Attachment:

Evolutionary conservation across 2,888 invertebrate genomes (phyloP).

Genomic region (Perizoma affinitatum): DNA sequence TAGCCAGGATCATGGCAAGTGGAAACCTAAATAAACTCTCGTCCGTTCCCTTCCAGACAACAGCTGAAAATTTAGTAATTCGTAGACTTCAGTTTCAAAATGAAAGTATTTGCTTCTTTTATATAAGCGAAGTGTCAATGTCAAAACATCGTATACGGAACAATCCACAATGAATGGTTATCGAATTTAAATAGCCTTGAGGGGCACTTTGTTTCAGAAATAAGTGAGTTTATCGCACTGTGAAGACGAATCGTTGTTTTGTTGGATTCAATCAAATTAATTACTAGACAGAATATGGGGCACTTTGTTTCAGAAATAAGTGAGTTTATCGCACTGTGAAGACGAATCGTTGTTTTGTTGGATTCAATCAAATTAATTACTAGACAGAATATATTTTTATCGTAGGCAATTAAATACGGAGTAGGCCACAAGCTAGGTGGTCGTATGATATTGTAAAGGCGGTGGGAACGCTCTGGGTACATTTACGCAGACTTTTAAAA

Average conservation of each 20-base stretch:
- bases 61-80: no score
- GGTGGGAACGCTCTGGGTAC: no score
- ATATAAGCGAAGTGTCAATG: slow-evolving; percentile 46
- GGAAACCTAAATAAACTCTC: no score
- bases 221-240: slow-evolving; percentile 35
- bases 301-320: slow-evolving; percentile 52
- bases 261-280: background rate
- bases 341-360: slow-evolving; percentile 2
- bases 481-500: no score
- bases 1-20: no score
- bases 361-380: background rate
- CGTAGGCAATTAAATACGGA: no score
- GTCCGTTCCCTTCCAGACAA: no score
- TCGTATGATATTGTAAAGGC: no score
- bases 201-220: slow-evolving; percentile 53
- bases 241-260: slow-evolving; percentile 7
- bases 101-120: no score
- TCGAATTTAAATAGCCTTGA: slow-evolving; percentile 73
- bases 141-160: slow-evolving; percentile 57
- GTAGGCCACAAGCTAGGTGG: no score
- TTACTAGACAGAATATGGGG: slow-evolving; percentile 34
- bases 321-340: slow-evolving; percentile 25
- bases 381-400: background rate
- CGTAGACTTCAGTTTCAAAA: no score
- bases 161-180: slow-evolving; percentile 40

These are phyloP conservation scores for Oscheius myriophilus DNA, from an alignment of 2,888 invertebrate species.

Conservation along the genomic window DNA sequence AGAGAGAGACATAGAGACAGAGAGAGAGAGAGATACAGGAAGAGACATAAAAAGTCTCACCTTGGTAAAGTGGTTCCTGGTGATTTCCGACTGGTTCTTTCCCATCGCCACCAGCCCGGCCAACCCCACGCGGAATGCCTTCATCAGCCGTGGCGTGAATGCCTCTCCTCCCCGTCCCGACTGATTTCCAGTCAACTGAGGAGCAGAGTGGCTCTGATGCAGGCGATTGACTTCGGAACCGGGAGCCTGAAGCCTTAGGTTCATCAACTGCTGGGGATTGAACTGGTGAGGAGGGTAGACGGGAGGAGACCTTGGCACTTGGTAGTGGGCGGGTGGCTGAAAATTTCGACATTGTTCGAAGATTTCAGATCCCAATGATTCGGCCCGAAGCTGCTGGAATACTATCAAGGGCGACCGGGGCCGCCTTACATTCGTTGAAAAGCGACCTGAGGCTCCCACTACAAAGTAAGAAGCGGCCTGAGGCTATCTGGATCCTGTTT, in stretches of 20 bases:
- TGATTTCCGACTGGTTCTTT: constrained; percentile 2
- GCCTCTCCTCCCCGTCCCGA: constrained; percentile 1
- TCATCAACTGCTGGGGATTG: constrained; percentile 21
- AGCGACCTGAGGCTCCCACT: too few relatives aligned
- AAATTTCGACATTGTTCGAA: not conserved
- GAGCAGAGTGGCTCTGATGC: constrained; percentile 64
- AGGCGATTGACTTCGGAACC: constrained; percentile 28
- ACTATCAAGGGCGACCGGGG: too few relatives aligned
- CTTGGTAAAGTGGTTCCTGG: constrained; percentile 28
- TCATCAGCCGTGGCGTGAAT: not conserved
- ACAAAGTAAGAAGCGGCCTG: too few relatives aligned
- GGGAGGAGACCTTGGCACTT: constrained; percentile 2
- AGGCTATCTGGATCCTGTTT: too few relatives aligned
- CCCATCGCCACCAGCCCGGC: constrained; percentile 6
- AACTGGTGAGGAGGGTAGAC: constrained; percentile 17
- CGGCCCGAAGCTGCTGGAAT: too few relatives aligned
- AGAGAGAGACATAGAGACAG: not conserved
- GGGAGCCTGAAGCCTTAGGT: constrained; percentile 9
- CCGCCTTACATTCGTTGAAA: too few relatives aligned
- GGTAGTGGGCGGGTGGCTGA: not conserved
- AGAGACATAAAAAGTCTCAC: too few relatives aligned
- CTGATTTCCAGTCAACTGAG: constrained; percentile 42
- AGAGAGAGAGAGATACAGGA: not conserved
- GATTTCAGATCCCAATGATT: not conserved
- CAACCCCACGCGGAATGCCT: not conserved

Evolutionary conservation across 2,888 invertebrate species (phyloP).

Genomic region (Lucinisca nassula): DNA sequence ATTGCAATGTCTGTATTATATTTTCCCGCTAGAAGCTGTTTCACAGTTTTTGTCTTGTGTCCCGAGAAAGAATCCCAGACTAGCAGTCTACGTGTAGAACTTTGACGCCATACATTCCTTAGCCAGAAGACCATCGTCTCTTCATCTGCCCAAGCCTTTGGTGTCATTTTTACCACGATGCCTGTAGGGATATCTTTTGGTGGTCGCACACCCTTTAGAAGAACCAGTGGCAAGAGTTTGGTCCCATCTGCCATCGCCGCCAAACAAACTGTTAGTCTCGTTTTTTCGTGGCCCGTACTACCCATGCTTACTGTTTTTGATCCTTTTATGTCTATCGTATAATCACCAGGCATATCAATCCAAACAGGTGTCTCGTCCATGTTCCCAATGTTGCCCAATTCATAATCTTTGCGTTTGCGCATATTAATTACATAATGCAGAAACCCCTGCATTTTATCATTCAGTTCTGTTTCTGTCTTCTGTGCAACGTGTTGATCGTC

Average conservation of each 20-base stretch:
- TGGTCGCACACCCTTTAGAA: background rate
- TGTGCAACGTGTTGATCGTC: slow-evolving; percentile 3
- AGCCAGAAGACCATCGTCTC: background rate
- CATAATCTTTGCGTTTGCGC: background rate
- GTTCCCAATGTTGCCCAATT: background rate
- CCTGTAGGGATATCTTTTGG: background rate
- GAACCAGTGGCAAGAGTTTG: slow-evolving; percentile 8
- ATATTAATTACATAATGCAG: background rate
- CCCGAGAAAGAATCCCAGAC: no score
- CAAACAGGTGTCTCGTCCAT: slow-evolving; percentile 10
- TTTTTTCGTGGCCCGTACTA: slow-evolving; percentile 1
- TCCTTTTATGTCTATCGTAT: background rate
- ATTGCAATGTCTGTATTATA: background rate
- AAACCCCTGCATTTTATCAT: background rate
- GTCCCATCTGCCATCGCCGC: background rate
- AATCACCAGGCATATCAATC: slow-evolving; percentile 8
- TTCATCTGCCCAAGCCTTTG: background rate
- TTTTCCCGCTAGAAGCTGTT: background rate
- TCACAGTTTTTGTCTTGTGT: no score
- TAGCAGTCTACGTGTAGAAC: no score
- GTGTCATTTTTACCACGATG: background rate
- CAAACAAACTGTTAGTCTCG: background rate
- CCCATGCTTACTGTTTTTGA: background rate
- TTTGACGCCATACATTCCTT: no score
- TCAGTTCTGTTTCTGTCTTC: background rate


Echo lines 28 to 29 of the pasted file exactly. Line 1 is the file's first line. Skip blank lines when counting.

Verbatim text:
- bases 161-180: slow-evolving; percentile 40

These are phyloP conservation scores for Oscheius myriophilus DNA, from an alignment of 2,888 invertebrate species.